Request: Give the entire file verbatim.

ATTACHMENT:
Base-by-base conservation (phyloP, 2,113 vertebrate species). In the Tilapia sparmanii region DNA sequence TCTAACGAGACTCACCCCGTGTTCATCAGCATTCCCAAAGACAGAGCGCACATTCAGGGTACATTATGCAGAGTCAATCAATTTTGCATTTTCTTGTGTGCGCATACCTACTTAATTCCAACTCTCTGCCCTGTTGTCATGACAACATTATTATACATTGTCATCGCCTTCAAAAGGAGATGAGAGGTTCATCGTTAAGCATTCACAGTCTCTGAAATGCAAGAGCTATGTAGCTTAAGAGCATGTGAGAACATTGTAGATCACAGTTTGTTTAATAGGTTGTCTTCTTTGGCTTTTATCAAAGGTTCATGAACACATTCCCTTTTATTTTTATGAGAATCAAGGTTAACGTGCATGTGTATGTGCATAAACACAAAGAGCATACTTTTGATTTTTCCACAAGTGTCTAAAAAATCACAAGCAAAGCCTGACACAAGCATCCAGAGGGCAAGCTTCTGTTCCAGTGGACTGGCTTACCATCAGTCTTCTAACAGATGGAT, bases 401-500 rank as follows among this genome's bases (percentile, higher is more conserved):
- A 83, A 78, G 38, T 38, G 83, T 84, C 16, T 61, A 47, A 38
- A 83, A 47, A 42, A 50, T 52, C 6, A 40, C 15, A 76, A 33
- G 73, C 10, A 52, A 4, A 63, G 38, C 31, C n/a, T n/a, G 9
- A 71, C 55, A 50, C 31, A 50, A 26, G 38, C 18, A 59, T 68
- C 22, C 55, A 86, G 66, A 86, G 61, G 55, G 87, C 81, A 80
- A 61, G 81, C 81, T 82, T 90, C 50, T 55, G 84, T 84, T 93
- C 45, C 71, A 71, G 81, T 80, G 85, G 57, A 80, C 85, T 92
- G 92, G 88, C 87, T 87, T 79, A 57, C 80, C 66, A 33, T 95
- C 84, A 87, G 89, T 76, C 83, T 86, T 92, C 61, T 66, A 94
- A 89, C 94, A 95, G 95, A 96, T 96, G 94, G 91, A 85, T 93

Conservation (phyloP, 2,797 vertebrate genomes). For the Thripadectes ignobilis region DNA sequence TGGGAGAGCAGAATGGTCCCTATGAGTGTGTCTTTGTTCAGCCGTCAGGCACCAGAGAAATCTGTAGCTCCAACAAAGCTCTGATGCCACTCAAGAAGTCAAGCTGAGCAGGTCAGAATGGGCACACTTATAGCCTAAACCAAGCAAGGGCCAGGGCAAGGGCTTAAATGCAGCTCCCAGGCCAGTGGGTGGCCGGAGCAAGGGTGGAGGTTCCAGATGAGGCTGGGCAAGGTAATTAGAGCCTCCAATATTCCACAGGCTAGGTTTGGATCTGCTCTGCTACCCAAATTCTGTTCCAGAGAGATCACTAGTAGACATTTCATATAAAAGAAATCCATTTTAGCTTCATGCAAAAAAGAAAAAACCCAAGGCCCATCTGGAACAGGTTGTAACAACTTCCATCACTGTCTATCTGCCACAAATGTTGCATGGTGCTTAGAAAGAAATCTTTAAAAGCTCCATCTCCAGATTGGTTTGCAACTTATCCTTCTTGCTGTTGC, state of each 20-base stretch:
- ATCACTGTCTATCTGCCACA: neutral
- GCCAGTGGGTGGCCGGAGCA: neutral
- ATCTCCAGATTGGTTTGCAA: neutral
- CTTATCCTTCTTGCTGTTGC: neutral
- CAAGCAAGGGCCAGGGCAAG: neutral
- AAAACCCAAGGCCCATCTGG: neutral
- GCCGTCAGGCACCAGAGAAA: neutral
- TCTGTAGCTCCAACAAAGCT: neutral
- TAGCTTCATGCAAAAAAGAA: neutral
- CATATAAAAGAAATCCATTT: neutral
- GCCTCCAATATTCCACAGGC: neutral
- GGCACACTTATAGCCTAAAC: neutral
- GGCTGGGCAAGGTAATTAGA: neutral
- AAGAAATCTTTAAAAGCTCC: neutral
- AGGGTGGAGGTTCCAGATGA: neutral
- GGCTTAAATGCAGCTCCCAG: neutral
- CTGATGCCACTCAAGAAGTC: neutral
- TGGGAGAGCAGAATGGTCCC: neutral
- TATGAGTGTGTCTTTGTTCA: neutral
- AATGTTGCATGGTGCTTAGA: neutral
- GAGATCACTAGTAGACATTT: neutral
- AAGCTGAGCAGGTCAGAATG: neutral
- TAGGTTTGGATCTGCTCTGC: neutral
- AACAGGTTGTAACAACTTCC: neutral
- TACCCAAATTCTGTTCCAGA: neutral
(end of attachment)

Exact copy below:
Base-by-base conservation (phyloP, 2,113 vertebrate species). In the Tilapia sparmanii region DNA sequence TCTAACGAGACTCACCCCGTGTTCATCAGCATTCCCAAAGACAGAGCGCACATTCAGGGTACATTATGCAGAGTCAATCAATTTTGCATTTTCTTGTGTGCGCATACCTACTTAATTCCAACTCTCTGCCCTGTTGTCATGACAACATTATTATACATTGTCATCGCCTTCAAAAGGAGATGAGAGGTTCATCGTTAAGCATTCACAGTCTCTGAAATGCAAGAGCTATGTAGCTTAAGAGCATGTGAGAACATTGTAGATCACAGTTTGTTTAATAGGTTGTCTTCTTTGGCTTTTATCAAAGGTTCATGAACACATTCCCTTTTATTTTTATGAGAATCAAGGTTAACGTGCATGTGTATGTGCATAAACACAAAGAGCATACTTTTGATTTTTCCACAAGTGTCTAAAAAATCACAAGCAAAGCCTGACACAAGCATCCAGAGGGCAAGCTTCTGTTCCAGTGGACTGGCTTACCATCAGTCTTCTAACAGATGGAT, bases 401-500 rank as follows among this genome's bases (percentile, higher is more conserved):
- A 83, A 78, G 38, T 38, G 83, T 84, C 16, T 61, A 47, A 38
- A 83, A 47, A 42, A 50, T 52, C 6, A 40, C 15, A 76, A 33
- G 73, C 10, A 52, A 4, A 63, G 38, C 31, C n/a, T n/a, G 9
- A 71, C 55, A 50, C 31, A 50, A 26, G 38, C 18, A 59, T 68
- C 22, C 55, A 86, G 66, A 86, G 61, G 55, G 87, C 81, A 80
- A 61, G 81, C 81, T 82, T 90, C 50, T 55, G 84, T 84, T 93
- C 45, C 71, A 71, G 81, T 80, G 85, G 57, A 80, C 85, T 92
- G 92, G 88, C 87, T 87, T 79, A 57, C 80, C 66, A 33, T 95
- C 84, A 87, G 89, T 76, C 83, T 86, T 92, C 61, T 66, A 94
- A 89, C 94, A 95, G 95, A 96, T 96, G 94, G 91, A 85, T 93

Conservation (phyloP, 2,797 vertebrate genomes). For the Thripadectes ignobilis region DNA sequence TGGGAGAGCAGAATGGTCCCTATGAGTGTGTCTTTGTTCAGCCGTCAGGCACCAGAGAAATCTGTAGCTCCAACAAAGCTCTGATGCCACTCAAGAAGTCAAGCTGAGCAGGTCAGAATGGGCACACTTATAGCCTAAACCAAGCAAGGGCCAGGGCAAGGGCTTAAATGCAGCTCCCAGGCCAGTGGGTGGCCGGAGCAAGGGTGGAGGTTCCAGATGAGGCTGGGCAAGGTAATTAGAGCCTCCAATATTCCACAGGCTAGGTTTGGATCTGCTCTGCTACCCAAATTCTGTTCCAGAGAGATCACTAGTAGACATTTCATATAAAAGAAATCCATTTTAGCTTCATGCAAAAAAGAAAAAACCCAAGGCCCATCTGGAACAGGTTGTAACAACTTCCATCACTGTCTATCTGCCACAAATGTTGCATGGTGCTTAGAAAGAAATCTTTAAAAGCTCCATCTCCAGATTGGTTTGCAACTTATCCTTCTTGCTGTTGC, state of each 20-base stretch:
- ATCACTGTCTATCTGCCACA: neutral
- GCCAGTGGGTGGCCGGAGCA: neutral
- ATCTCCAGATTGGTTTGCAA: neutral
- CTTATCCTTCTTGCTGTTGC: neutral
- CAAGCAAGGGCCAGGGCAAG: neutral
- AAAACCCAAGGCCCATCTGG: neutral
- GCCGTCAGGCACCAGAGAAA: neutral
- TCTGTAGCTCCAACAAAGCT: neutral
- TAGCTTCATGCAAAAAAGAA: neutral
- CATATAAAAGAAATCCATTT: neutral
- GCCTCCAATATTCCACAGGC: neutral
- GGCACACTTATAGCCTAAAC: neutral
- GGCTGGGCAAGGTAATTAGA: neutral
- AAGAAATCTTTAAAAGCTCC: neutral
- AGGGTGGAGGTTCCAGATGA: neutral
- GGCTTAAATGCAGCTCCCAG: neutral
- CTGATGCCACTCAAGAAGTC: neutral
- TGGGAGAGCAGAATGGTCCC: neutral
- TATGAGTGTGTCTTTGTTCA: neutral
- AATGTTGCATGGTGCTTAGA: neutral
- GAGATCACTAGTAGACATTT: neutral
- AAGCTGAGCAGGTCAGAATG: neutral
- TAGGTTTGGATCTGCTCTGC: neutral
- AACAGGTTGTAACAACTTCC: neutral
- TACCCAAATTCTGTTCCAGA: neutral